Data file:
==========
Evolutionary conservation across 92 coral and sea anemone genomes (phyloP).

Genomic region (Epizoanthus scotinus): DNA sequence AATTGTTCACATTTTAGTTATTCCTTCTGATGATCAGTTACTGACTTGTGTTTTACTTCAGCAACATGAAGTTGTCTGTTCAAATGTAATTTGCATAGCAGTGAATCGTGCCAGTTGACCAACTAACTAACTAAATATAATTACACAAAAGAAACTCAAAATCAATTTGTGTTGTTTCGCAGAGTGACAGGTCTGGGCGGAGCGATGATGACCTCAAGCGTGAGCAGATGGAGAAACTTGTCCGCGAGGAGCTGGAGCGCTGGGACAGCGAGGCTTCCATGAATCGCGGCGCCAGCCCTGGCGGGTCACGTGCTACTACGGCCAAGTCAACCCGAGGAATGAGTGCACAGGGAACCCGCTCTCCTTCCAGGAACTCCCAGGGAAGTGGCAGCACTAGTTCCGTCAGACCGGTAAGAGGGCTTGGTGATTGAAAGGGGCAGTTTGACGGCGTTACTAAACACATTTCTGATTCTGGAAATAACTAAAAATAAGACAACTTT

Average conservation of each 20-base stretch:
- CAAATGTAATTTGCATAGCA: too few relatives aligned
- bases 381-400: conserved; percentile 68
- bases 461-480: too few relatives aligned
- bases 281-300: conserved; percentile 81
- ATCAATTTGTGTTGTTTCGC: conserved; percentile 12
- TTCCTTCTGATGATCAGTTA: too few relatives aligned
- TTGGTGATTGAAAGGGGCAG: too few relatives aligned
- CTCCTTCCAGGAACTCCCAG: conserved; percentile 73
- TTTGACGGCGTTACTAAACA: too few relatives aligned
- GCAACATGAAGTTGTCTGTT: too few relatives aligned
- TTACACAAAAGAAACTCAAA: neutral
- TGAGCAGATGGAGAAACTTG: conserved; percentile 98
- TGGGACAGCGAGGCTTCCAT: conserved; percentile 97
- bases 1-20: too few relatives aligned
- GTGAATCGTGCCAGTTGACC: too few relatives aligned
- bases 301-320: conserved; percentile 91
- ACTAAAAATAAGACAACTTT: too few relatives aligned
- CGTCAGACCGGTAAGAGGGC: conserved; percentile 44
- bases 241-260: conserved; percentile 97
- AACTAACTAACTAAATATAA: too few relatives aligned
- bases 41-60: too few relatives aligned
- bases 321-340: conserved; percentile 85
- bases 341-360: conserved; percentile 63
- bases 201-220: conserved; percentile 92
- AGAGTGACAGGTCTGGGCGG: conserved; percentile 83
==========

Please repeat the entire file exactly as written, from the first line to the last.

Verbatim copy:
Evolutionary conservation across 92 coral and sea anemone genomes (phyloP).

Genomic region (Epizoanthus scotinus): DNA sequence AATTGTTCACATTTTAGTTATTCCTTCTGATGATCAGTTACTGACTTGTGTTTTACTTCAGCAACATGAAGTTGTCTGTTCAAATGTAATTTGCATAGCAGTGAATCGTGCCAGTTGACCAACTAACTAACTAAATATAATTACACAAAAGAAACTCAAAATCAATTTGTGTTGTTTCGCAGAGTGACAGGTCTGGGCGGAGCGATGATGACCTCAAGCGTGAGCAGATGGAGAAACTTGTCCGCGAGGAGCTGGAGCGCTGGGACAGCGAGGCTTCCATGAATCGCGGCGCCAGCCCTGGCGGGTCACGTGCTACTACGGCCAAGTCAACCCGAGGAATGAGTGCACAGGGAACCCGCTCTCCTTCCAGGAACTCCCAGGGAAGTGGCAGCACTAGTTCCGTCAGACCGGTAAGAGGGCTTGGTGATTGAAAGGGGCAGTTTGACGGCGTTACTAAACACATTTCTGATTCTGGAAATAACTAAAAATAAGACAACTTT

Average conservation of each 20-base stretch:
- CAAATGTAATTTGCATAGCA: too few relatives aligned
- bases 381-400: conserved; percentile 68
- bases 461-480: too few relatives aligned
- bases 281-300: conserved; percentile 81
- ATCAATTTGTGTTGTTTCGC: conserved; percentile 12
- TTCCTTCTGATGATCAGTTA: too few relatives aligned
- TTGGTGATTGAAAGGGGCAG: too few relatives aligned
- CTCCTTCCAGGAACTCCCAG: conserved; percentile 73
- TTTGACGGCGTTACTAAACA: too few relatives aligned
- GCAACATGAAGTTGTCTGTT: too few relatives aligned
- TTACACAAAAGAAACTCAAA: neutral
- TGAGCAGATGGAGAAACTTG: conserved; percentile 98
- TGGGACAGCGAGGCTTCCAT: conserved; percentile 97
- bases 1-20: too few relatives aligned
- GTGAATCGTGCCAGTTGACC: too few relatives aligned
- bases 301-320: conserved; percentile 91
- ACTAAAAATAAGACAACTTT: too few relatives aligned
- CGTCAGACCGGTAAGAGGGC: conserved; percentile 44
- bases 241-260: conserved; percentile 97
- AACTAACTAACTAAATATAA: too few relatives aligned
- bases 41-60: too few relatives aligned
- bases 321-340: conserved; percentile 85
- bases 341-360: conserved; percentile 63
- bases 201-220: conserved; percentile 92
- AGAGTGACAGGTCTGGGCGG: conserved; percentile 83